Belmont hosted Legacy Maker’s “The Power of WE,” a women entrepreneurs luncheon, on March 2 and welcomed Sherry Deutschmann, founder and CEO of LetterLogic, to deliver the event’s keynote address. Focused on investing in their people, LetterLogic has become one of the most successful companies in their industry and has been on the Inc. 5000 list of fastest-growing private companies for the past nine years.
With more than 100 people in attendance, Nashville Airport Authority President and CEO Rob Wigington offered greetings by describing the power of women in business and entrepreneurship, as well as what NAA is doing to embrace and celebrate diversity.
Nashville Mayor Megan Barry spoke about the progress Nashville has made in the business sector as it was recently named the No. 1 city in the U.S. for women entrepreneurs to live and be successful. Barry thanked attendees for their work in furthering the success of women in business in the Nashville area and for “being the faces of what little girls can be.”
Barry introduced Deutschmann who told the story of how she relocated to Nashville many years ago with her young daughter, beat-up Volkswagon Beetle, no job, dreams of a music career and less than $200 once her first rent check cleared. After a number of positions in sales, Deutschmann found herself in the printing business where she noticed a number of problems and decided to start her own company. “So I wrote a business plan,” Deutschmann said. “Turns out I had never even read one.”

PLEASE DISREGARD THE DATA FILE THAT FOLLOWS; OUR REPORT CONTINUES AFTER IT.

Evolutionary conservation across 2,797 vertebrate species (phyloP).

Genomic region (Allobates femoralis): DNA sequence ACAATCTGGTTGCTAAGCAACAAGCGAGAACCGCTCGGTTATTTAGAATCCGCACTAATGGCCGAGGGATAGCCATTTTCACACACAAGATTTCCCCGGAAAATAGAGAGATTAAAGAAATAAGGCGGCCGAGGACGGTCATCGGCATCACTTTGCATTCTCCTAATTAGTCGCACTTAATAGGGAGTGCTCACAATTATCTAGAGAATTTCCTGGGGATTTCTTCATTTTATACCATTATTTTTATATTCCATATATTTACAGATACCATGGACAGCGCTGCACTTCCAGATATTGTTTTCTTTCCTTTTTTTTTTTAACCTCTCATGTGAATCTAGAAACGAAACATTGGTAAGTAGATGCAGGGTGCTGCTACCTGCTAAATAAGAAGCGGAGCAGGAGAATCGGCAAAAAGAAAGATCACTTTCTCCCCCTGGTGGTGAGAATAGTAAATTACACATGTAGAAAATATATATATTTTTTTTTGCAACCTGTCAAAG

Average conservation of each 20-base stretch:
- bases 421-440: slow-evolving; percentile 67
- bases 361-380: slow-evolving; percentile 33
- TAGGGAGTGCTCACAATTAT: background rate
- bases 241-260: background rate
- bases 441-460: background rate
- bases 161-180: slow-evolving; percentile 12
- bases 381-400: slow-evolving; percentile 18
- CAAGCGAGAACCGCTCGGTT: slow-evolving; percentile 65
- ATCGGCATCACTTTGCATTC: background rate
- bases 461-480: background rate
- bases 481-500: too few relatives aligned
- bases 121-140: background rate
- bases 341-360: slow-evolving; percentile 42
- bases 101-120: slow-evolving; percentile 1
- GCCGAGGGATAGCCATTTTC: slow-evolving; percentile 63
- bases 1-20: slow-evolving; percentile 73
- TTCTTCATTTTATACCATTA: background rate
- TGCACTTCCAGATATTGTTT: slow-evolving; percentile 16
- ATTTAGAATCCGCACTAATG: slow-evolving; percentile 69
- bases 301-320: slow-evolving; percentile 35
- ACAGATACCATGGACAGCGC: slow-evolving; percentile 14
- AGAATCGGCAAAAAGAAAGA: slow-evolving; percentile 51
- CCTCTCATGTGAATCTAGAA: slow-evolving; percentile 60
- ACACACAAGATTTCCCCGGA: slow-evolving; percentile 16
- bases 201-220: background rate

With two filing cabinets, purchased from Goodwill, and an old door on top to form her first desk, Deutschmann launched LetterLogic in her home basement and went to work. Years later, she is the proud founder and CEO of an almost $40 million company that employs more than 50 people with an “unorthodox business philosophy” that puts the employee first–even before the customer.
LetterLogic, with Deutschmann at the helm, now has a new mission. “We prove to the world that you can take really good care of your employees and still have a really good bottom line,” Deutschmann said. For her team, this means free healthcare coverage, a percentage of net profits bimonthly, the freedom to bring children and pets to work and assistance in buying their first home.
Though she admits it sounds extreme, Deutschmann said she and her team believe the model can be replicated in other industries and will lead to success. She also believes it’s up to women to further these ideas. “It is our responsibility [as women] to lead the way in creating companies that are employee-centric,” Deutschmann said. “The only thing holding you back is you. Get out of your own way.”